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    ABSTRACT: A human magician blends science, psychology, and performance to create a magical effect. In this paper we explore what can be achieved when that human intelligence is replaced or assisted by machine intelligence. Magical effects are all in some form based on hidden mathematical, scientific, or psychological principles; often the parameters controlling these underpinning techniques are hard for a magician to blend to maximize the magical effect required. The complexity is often caused by interacting and often conflicting physical and psychological constraints that need to be optimally balanced. Normally this tuning is done by trial and error, combined with human intuitions. Here we focus on applying Artificial Intelligence methods to the creation and optimization of magic tricks exploiting mathematical principles. We use experimentally derived data about particular perceptual and cognitive features, combined with a model of the underlying mathematical process to provide a psychologically valid metric to allow optimization of magical impact. In the paper we introduce our optimization methodology and describe how it can be flexibly applied to a range of different types of mathematics based tricks. We also provide two case studies as exemplars of the methodology at work: a magical jigsaw, and a mind reading card trick effect. We evaluate each trick created through testing in laboratory and public performances, and further demonstrate the real world efficacy of our approach for professional performers through sales of the tricks in a reputable magic shop in London.
    Frontiers in Psychology 11/2014; 5:1283. DOI:10.3389/fpsyg.2014.01283
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    ABSTRACT: We show how two iterated products of selection functions can both be used in conjunction with system T to interpret, via the dialectica interpretation and modified realizability, full classical analysis. We also show that one iterated product is equivalent over system T to Spector's bar recursion, whereas the other is T-equivalent to modified bar recursion. Modified bar recursion itself is shown to arise directly from the iteration of a different binary product of "skewed" selection functions. Iterations of the dependent binary products are also considered but in all cases are shown to be T-equivalent to the iteration of the simple products.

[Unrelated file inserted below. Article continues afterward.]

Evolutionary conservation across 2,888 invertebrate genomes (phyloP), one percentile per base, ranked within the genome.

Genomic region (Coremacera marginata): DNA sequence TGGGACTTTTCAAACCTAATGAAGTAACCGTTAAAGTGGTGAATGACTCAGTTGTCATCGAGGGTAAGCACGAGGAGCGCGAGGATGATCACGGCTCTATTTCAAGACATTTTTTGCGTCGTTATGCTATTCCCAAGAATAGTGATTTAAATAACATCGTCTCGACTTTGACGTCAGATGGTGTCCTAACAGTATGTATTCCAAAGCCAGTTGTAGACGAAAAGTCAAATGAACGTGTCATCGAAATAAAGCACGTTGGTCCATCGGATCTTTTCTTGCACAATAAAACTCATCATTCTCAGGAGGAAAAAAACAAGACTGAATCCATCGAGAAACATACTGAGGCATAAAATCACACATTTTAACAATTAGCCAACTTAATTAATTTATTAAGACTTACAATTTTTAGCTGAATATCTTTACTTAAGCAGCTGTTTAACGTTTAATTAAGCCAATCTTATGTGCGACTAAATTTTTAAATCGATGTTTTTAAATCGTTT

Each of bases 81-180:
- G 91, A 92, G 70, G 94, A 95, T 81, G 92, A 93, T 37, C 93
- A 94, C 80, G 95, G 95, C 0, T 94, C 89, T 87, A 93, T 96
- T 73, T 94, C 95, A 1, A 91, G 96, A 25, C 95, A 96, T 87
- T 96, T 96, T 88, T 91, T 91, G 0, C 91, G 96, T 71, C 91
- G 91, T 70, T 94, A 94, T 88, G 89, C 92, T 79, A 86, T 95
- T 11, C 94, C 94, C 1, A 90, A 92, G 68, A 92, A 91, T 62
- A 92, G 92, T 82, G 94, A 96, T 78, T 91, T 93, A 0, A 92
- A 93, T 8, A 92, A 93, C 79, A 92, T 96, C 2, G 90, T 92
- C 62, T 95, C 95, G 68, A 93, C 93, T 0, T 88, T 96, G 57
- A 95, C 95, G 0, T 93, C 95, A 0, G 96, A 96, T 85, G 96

Journal of Symbolic Logic 07/2014; 80(01). DOI:10.1017/jsl.2014.82
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    ABSTRACT: The energy consumption of the Internet accounts for approximately 1% of the world's total electricity usage, which may become one of the main constraints on its further growth. In response, we propose an evolutionary based dynamic energy management framework that reduces the overall energy consumption without degrading network performance. The main concept is to combine infrastructure sleeping with virtual router migration. During off-peak hours, the virtual routers are moved onto fewer physical platforms and the unused resources are placed in a sleep state to save energy. The sleeping physical platforms are then reawakened during busy periods. In particular, an evolutionary based algorithm called MOEA_VRM is developed to determine where to move the virtual routers in question. The algorithm is then evaluated using a multi-layer fluid flow event-driven simulator to assess its potential.
    06/2014; 4(2). DOI:10.1016/j.suscom.2014.03.001
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    ABSTRACT: The graphical structure of a Bayesian network (BN) makes it a technology well-suited for developing decision support models from a combination of domain knowledge and data. The domain knowledge of experts is used to determine the graphical structure of the BN, corresponding to the relationships and between variables, and data is used for learning the strength of these relationships. However, the available data seldom match the variables in the structure that is elicited from experts, whose models may be quite detailed; consequently, the structure needs to be abstracted to match the data. Up to now, this abstraction has been informal, loosening the link between the final model and the experts’ knowledge. In this paper, we propose a method for abstracting the BN structure by using four ‘abstraction’ operations: node removal, node merging, state-space collapsing and edge removal. Some of these steps introduce approximations, which can be identified from changes in the set of conditional independence (CI) assertions of a network.
    Knowledge-Based Systems 05/2014; 62. DOI:10.1016/j.knosys.2014.02.020
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    ABSTRACT: This Letter presents a method for making an uneven surface behave as a flat surface. This allows an object to be concealed (cloaked) under an uneven portion of the surface, without disturbing the wave propagation on the surface. The cloaks proposed in this Letter achieve perfect cloaking that only relies upon isotropic radially dependent refractive index profiles, contrary to those previously published. In addition, these cloaks are very thin, just a fraction of a wavelength in thickness, yet can conceal electrically large objects. While this paper focuses on cloaking electromagnetic surface waves, the theory is also valid for other types of surface waves. The performance of these cloaks is simulated using dielectric filled waveguide geometries, and the curvature of the surface is shown to be rendered invisible, hiding any object positioned underneath. Finally, a transformation of the required dielectric slab permittivity was performed for surface wave propagation, demonstrating the practical applicability of this technique.
    Physical Review Letters 11/2013; 111(21):213901. DOI:10.1103/PhysRevLett.111.213901